In Vietnam, the historical parallel of the Kurds in Iraq are the Montagnards. French for “mountain dweller”, the Montagnards were indigenous to Vietnam’s mountain highlands, made up of various ethnicities and tribes. They were highly admired by US special forces advisers (also known as the Green Berets) for their courage, ability in combat and eagerness to cooperate with US forces, as opposed to the often-reluctant ARVN. This led to US forces frequently siding with Montagnards in Vietnamese-Montagnard disputes, which further alienated the Vietnamese majority. At the conclusion of the Vietnam war and the complete withdrawal of US forces, the Montagnards were at the mercy of the victorious communist Vietnamese regime in retaliation for their collaboration with the enemy. Hardly any assistance was rendered from the United States to the Montagnards.
There is a risk of the United States doing the same to Iraqi Kurds. Unbeknownst to many Americans, the US government often seeks out local collaborators in foreign conflicts, offering grand promises of assistance of economic aid and even independence to their collaborators. These groups are typically repressed minorities with a bone to pick with the US’ adversaries. However, the US government and its public frequently lose interest in local collaborators over time and completely abandon them. This leads to an immense amount of distrust of American overtures of assistance and alliances in Afghanistan, Pakistan and other typical geopolitical hotspots of the world where there is frequent American intervention, and could sabotage future US efforts to stabilize future crises.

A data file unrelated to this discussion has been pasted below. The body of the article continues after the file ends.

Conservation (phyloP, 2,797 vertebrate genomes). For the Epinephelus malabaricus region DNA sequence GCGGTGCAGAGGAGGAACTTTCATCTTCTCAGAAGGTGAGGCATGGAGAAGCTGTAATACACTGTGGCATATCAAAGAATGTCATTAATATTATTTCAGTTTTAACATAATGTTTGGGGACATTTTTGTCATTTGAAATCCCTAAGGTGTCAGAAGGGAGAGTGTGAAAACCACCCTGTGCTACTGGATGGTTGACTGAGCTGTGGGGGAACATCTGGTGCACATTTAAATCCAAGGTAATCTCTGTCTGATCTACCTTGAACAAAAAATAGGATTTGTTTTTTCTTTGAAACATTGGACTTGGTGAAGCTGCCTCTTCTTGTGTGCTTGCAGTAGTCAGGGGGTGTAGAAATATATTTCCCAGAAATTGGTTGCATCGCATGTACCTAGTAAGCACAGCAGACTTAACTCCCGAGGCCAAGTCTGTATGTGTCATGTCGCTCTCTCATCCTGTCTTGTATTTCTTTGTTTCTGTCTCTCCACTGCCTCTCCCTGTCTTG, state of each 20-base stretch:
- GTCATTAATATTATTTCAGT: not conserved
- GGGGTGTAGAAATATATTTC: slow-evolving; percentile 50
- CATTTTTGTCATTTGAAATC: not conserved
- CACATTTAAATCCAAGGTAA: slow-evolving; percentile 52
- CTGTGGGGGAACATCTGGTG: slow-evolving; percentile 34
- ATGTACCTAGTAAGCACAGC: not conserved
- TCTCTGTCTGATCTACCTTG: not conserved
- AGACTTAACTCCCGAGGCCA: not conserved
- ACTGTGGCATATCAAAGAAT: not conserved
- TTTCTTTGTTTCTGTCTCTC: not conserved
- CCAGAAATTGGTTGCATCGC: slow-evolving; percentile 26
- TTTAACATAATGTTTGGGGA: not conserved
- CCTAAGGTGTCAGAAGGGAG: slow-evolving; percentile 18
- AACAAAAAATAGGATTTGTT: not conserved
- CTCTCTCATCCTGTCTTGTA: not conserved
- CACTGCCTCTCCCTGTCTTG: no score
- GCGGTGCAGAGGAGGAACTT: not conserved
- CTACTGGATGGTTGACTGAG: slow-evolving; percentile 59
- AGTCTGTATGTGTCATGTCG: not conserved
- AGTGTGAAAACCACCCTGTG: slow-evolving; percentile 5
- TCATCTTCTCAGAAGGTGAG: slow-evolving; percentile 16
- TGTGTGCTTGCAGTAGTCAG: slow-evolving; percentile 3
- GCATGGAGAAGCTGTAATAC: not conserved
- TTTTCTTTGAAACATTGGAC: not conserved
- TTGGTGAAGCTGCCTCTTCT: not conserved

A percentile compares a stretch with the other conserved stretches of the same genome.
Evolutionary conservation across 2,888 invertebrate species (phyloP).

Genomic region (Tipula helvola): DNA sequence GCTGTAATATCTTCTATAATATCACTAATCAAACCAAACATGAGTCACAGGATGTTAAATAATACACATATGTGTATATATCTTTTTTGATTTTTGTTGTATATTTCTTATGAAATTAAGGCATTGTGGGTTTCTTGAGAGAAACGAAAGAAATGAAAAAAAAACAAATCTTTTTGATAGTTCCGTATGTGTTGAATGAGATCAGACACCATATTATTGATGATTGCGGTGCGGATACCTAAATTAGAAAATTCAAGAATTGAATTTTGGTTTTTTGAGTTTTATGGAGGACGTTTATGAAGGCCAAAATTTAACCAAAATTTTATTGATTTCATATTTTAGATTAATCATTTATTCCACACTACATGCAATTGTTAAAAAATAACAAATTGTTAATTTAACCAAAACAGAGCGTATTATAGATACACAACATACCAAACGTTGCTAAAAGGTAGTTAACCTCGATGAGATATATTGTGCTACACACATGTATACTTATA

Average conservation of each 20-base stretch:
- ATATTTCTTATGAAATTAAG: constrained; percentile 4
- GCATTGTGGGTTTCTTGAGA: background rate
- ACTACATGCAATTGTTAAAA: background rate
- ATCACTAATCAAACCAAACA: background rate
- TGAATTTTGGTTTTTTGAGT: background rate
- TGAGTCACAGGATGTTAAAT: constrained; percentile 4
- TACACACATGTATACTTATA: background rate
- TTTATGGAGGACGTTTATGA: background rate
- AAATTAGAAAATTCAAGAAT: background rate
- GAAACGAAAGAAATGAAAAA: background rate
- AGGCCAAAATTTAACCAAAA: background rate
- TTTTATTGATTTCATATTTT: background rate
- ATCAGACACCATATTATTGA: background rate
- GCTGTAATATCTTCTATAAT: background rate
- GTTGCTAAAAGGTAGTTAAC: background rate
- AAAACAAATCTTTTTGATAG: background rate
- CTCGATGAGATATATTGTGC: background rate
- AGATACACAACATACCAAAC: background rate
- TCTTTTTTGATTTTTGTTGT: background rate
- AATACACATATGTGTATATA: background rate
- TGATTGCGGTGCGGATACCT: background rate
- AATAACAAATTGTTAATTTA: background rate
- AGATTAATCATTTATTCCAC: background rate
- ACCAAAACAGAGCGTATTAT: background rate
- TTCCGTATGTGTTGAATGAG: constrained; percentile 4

The parallels between 1950s-1960s Vietnam and contemporary Iraq and Syria are significant and stark. History has a habit of repeating itself and it is tragic that we have yet to remember history’s lessons, or to learn from them. Sadly, there are already those among the US military who note with dark humor on the true mission of US military advisers presently in Iraq. In “Pentagon Deployrs 3rd Adviser Division to Iraq” in the Duffel Blog, a popular satire site written by members of the United States armed forces, the anonymous writer speaks with Pentagon spokesman Rear Adm. John Kirby’s voice:
“Geneva conventions do not specifically limit any type of advice, allowing the new 3rd Adviser Division to utilize the Vietnam-era M2 Advice-throwers [flamethrowers],” Kirby said, also noting the deployment of the M1A1 Armored Humanitarian Relief Vehicle [main battle tank] and the F-16 Fighting Advisory Falcon [fighter aircraft].”
The satire writer muses on what advice the advisers are authorized to use and are capable of when he continues, “the troops will be authorized to engage with 5.56mm and 7.62mm [rifle rounds] advice whenever necessary. In some instances and with higher authority, the division could use 105mm and 155mm advice [artillery rounds], along with 500lb Joint Direct Advice Munitions [bombs dropped from military aircraft].